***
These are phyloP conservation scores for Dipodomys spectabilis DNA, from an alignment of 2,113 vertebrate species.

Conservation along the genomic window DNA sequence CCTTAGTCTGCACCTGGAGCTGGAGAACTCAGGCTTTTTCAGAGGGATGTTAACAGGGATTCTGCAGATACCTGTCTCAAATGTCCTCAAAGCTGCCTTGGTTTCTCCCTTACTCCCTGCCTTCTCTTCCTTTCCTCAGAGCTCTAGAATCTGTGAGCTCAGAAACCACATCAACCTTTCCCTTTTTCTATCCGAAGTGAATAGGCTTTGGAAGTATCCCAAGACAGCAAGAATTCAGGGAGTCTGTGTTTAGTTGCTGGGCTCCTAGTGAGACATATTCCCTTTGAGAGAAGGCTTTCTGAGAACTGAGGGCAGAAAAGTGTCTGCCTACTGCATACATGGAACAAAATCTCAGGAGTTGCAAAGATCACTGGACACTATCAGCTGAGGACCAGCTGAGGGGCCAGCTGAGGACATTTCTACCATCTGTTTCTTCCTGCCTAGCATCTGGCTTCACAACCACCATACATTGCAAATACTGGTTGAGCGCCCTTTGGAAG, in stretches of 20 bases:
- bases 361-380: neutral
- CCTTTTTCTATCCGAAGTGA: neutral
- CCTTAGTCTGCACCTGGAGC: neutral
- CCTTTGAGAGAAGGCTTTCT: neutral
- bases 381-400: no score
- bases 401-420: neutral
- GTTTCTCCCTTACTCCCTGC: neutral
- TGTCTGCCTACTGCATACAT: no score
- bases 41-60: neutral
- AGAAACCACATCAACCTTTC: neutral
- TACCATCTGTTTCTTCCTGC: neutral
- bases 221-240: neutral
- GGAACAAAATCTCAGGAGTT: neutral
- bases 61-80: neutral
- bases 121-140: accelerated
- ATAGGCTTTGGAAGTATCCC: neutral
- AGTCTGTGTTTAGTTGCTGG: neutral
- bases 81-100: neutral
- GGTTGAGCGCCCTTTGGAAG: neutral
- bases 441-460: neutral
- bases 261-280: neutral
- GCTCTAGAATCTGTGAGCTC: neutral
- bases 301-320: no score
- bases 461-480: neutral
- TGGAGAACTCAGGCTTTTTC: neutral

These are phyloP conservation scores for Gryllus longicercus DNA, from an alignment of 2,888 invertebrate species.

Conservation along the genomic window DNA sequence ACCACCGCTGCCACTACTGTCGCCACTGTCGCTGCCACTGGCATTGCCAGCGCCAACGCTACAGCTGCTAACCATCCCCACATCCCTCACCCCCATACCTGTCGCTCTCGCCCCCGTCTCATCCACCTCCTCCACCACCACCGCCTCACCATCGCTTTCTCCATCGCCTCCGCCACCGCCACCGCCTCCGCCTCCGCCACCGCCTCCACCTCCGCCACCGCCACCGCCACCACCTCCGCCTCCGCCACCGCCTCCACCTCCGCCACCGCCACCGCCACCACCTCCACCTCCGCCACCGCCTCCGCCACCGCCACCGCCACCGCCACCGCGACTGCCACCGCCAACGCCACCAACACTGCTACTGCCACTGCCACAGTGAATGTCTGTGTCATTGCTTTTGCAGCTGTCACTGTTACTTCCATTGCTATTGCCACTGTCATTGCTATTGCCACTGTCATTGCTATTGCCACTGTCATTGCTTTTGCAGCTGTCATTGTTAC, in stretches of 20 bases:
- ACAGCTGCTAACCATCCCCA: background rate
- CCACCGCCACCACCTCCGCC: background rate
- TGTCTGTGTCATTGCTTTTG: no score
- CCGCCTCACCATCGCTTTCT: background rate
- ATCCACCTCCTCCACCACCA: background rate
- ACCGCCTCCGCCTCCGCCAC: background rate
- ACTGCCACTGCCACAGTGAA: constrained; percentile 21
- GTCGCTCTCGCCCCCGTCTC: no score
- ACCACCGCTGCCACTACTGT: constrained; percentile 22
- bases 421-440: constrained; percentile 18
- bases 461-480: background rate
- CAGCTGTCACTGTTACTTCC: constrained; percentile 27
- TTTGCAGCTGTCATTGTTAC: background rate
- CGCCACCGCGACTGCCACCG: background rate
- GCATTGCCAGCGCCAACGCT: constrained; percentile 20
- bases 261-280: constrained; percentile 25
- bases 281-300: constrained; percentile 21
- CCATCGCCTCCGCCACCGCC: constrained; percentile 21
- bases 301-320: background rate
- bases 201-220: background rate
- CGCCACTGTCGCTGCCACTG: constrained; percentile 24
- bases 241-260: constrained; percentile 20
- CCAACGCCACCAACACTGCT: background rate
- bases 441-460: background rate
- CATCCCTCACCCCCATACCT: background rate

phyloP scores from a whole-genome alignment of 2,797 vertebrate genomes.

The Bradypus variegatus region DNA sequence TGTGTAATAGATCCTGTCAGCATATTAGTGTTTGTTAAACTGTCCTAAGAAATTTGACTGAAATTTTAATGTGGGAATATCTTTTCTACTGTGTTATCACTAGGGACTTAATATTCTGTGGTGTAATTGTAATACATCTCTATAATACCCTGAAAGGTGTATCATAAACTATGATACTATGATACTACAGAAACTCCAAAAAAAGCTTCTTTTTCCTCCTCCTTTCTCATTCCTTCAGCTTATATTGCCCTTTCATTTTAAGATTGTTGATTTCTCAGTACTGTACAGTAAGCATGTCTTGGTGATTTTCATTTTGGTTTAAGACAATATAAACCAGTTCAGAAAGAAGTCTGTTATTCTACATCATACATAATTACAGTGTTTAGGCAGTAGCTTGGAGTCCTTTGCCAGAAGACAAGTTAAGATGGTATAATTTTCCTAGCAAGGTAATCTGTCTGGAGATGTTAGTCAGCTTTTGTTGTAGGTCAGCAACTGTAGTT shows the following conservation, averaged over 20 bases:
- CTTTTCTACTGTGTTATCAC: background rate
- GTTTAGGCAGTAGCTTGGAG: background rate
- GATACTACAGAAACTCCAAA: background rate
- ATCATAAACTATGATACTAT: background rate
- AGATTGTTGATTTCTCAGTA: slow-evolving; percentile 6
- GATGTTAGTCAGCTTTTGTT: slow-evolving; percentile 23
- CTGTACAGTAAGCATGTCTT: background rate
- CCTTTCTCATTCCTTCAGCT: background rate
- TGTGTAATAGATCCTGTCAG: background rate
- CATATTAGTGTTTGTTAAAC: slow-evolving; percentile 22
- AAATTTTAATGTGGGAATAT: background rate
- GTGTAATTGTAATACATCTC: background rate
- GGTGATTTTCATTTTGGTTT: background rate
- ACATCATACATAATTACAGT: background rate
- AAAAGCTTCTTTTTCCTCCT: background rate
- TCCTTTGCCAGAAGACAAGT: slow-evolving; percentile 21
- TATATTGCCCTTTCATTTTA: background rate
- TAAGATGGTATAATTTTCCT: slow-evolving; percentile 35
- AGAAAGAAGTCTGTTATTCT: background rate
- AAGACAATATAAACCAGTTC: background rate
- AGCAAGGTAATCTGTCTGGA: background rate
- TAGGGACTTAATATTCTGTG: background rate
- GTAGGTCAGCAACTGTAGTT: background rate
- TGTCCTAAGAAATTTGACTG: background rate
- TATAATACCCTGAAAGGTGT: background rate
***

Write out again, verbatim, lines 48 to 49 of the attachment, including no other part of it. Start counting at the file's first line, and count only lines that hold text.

- bases 301-320: background rate
- bases 201-220: background rate